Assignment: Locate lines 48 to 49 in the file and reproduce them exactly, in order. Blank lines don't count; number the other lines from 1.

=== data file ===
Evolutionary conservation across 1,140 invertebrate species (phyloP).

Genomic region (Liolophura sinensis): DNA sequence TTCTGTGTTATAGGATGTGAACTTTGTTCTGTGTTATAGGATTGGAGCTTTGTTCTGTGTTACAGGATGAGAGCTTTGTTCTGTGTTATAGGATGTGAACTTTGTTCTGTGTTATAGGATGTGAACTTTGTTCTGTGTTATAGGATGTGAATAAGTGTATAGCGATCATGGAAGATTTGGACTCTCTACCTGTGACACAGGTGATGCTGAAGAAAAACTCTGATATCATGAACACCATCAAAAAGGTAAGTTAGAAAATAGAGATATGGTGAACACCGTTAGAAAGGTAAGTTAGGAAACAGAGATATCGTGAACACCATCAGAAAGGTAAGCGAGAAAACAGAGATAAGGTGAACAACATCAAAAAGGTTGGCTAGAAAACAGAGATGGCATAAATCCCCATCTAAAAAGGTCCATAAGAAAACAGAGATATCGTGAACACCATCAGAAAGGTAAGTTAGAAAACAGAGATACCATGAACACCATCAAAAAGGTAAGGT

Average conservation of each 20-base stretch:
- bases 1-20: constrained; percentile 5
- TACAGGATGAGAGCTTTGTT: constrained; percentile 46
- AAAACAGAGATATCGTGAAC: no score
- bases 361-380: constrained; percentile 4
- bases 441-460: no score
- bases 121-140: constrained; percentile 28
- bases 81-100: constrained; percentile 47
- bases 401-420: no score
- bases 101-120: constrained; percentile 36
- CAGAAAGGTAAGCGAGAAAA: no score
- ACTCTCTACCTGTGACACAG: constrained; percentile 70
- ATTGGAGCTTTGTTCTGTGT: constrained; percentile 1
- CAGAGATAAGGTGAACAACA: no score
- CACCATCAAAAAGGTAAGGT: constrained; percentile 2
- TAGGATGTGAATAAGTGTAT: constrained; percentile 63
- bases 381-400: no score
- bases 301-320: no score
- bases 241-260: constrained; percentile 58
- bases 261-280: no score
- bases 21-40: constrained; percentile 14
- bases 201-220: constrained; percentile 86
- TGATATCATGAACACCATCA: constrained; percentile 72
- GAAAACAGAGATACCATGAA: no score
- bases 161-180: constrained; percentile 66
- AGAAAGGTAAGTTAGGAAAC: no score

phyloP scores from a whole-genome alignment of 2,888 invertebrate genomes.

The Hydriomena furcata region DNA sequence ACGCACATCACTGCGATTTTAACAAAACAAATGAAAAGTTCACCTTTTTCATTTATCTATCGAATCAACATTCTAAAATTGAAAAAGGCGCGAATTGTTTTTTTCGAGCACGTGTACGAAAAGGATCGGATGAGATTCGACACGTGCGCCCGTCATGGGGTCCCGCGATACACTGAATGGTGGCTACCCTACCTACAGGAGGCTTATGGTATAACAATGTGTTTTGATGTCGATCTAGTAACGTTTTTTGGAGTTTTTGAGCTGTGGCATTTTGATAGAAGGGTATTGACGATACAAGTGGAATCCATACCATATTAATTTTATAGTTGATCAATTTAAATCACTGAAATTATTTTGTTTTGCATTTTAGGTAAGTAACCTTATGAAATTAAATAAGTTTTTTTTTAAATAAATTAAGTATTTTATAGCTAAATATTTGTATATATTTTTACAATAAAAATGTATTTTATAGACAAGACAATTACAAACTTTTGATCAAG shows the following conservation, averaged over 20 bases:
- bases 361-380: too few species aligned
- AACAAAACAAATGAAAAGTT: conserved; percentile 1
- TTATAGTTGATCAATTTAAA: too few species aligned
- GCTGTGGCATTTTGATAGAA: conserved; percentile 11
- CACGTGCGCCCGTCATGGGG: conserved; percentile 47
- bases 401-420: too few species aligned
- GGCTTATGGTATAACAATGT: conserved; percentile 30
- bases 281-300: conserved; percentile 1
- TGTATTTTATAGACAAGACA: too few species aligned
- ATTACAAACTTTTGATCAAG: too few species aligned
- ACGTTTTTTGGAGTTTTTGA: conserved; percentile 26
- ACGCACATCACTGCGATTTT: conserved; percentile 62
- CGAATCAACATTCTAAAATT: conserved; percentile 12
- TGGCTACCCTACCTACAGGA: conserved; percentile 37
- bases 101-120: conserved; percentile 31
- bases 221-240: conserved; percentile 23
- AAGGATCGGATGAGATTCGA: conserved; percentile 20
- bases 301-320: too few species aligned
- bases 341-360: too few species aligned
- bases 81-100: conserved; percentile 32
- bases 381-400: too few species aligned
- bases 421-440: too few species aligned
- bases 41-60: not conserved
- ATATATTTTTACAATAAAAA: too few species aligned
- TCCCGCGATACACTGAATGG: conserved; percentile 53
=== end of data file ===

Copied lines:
- bases 301-320: too few species aligned
- bases 341-360: too few species aligned